Carpenter Ants are a problem to humans because of their habit of nesting in buildings. While they do not eat wood, they remove quantities of it to expand their nesting facilities. This can result in significant damage to buildings and even structural collapse. This damage occurs over three or more years since the single queen produces only 200 to 300 workers over a two to four year period.
In the Pacific Northwest, most problems are caused by the species known as Camponotus Modoc which commonly nest in standing trees (living or dead), stumps or logs on the forest floor. Buildings built in forested areas are prime targets of well established colonies. When the colony grows larger and needs room to expand or the old nest becomes less suitable, they expand to form satellite colonies. These satellite colonies are located in nearby structures.
The parent colony contains the queen, young larvae and workers, while the satellite contains the mature larvae, pupae, workers, and/or winged reproductives. The ants move back and forth from parent nest to satellite nest to feeding areas in nearby evergreen trees like Douglas fir, true fir and cedar. Sometimes they can be seen carrying mature larvae (white and grub-like) or pupae (papery cocoons).
The ants usually maintain a trail between the parent and satellite colonies. These trails follow natural contours and lines of least resistance and also frequently cut across lawns. The trails are about 2 cm. wide, and the ants keep them clean of vegetation and debris. Traffic on these trails may be noticeable during the day, but peak traffic occurs after sunset and continues throughout the night, sharply decreasing before sunrise.
Reproductive ants (winged males and females) leave the nest anytime from early January through June. Mating takes place in swarms from May to September. Mated queens find a suitable place to live, excavate a small home and begin laying eggs which become workers or queens. By the end of summer either workers have emerged or the larvae from late eggs become dormant. No feeding occurs during the winter months (November, December, January). The dormant phase ends about mid-January, when the queen begins laying eggs again.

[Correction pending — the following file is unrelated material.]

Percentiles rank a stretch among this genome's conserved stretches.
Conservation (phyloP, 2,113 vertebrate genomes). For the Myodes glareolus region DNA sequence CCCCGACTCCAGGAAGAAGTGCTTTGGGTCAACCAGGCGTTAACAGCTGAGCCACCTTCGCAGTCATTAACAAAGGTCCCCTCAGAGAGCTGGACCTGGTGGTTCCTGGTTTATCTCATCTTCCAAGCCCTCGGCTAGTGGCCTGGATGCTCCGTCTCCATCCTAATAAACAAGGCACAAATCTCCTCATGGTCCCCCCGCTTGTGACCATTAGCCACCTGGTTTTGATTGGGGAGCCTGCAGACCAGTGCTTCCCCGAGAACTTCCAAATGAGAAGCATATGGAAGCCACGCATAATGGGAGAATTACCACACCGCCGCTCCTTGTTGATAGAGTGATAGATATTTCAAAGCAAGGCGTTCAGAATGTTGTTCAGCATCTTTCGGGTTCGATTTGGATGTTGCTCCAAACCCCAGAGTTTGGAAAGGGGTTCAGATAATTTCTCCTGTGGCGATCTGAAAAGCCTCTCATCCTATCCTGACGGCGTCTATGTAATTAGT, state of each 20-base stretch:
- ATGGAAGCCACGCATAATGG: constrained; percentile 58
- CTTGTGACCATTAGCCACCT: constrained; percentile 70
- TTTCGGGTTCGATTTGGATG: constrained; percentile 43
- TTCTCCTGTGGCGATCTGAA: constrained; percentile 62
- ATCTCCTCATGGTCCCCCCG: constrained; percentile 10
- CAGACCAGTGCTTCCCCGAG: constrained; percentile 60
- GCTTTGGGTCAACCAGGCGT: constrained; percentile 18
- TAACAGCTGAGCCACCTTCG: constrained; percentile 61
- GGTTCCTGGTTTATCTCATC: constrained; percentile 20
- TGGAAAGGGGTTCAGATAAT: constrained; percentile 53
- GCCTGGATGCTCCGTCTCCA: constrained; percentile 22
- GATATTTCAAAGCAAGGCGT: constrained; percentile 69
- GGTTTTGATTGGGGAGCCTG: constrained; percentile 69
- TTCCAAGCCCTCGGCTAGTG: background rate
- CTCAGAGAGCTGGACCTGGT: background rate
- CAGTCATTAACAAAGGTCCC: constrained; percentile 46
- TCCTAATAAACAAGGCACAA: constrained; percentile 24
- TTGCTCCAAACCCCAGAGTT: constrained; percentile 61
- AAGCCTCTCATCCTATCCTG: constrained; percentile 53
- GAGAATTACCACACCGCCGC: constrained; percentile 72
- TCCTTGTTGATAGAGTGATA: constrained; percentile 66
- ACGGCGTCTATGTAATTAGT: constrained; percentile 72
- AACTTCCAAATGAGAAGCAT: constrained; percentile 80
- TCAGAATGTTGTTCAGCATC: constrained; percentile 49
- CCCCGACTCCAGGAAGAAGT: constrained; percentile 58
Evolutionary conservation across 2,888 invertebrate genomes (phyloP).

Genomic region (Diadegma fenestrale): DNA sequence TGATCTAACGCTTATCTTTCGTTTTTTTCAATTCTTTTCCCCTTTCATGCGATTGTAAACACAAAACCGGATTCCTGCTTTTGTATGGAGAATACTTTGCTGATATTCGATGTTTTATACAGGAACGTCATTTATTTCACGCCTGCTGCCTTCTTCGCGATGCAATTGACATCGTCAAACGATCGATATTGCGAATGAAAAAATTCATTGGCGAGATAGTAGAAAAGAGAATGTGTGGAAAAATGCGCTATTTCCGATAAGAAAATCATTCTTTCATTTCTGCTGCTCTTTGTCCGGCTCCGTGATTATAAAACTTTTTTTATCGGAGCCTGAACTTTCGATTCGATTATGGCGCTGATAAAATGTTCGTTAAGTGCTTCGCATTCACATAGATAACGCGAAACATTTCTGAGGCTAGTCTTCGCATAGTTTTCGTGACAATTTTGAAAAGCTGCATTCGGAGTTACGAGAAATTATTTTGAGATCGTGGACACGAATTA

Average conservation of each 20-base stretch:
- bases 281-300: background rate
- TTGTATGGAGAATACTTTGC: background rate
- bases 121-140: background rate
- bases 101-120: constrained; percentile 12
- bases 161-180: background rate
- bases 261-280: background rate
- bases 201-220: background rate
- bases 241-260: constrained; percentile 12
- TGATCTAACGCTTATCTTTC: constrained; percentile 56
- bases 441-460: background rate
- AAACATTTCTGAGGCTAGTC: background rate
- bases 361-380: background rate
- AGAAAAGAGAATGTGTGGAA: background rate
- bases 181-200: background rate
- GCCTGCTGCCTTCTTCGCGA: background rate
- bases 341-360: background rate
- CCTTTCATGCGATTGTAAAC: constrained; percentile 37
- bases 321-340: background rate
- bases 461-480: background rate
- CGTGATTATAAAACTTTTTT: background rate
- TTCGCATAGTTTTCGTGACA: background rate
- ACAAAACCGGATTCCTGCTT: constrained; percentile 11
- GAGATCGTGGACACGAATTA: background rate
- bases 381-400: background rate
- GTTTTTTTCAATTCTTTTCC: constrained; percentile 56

Most carpenter ant workers are polymorphic which means they are different sizes. Entomologist refer to larger workers as "major" workers and the smaller workers as "minor" workers. Each colony has at least one queen that produces all members of the colony. There may be more than one queen in a colony.
When a colony gets very large (6 to 10 years old and has more than 2000 workers), it may produce winged reproductives, called swarmers. They are often produced during the summertime and may overwinter in the colony. The males often emerge first and are smaller than the females.
The diet of carpenter ants is quite varied and includes living and dead insects, honeydew from aphids, sweets, meat and fats. Workers leave the colony in late afternoon or early evening, forage during the night and return to the colony in the early morning hours. Carpenter ants carry food back to the nest intact or ingested and later feed it to non-foraging members in the nest.
Carpenter ants keep occupied galleries clean. They remove wood in the form of a coarse sawdust-like material, which they push from the nest. This often results in a cone-shaped pile accumulating just below the nest entrance hole. This pile may include, in addition to the wood fragments, other debris from the nest, including bits of soil, dead ants, parts of insects and remnants of other food they ate.
To prevent carpenter ant infestations, trim all trees and bushes so branches do not touch the house and correct moisture problems such as leaky roofs and plumbing. Paint and/or seal exposed wood construction before it becomes wet. Replace previously ant or termite-infested wood, rotted or water-damaged wooden parts of the structure and eliminate wood/soil contacts. Remove dead stumps on the property and store firewood off the ground and away from the structure. Stacks of firewood also attract carpenter ants. The longer wood remains undisturbed, the more likely it will become infested. It is better to keep on hand only the supply of firewood you plan to use during one heating season. Store the wood off the ground and away from the house. Spraying of firewood with pesticide to protect it is of little value and is not recommended.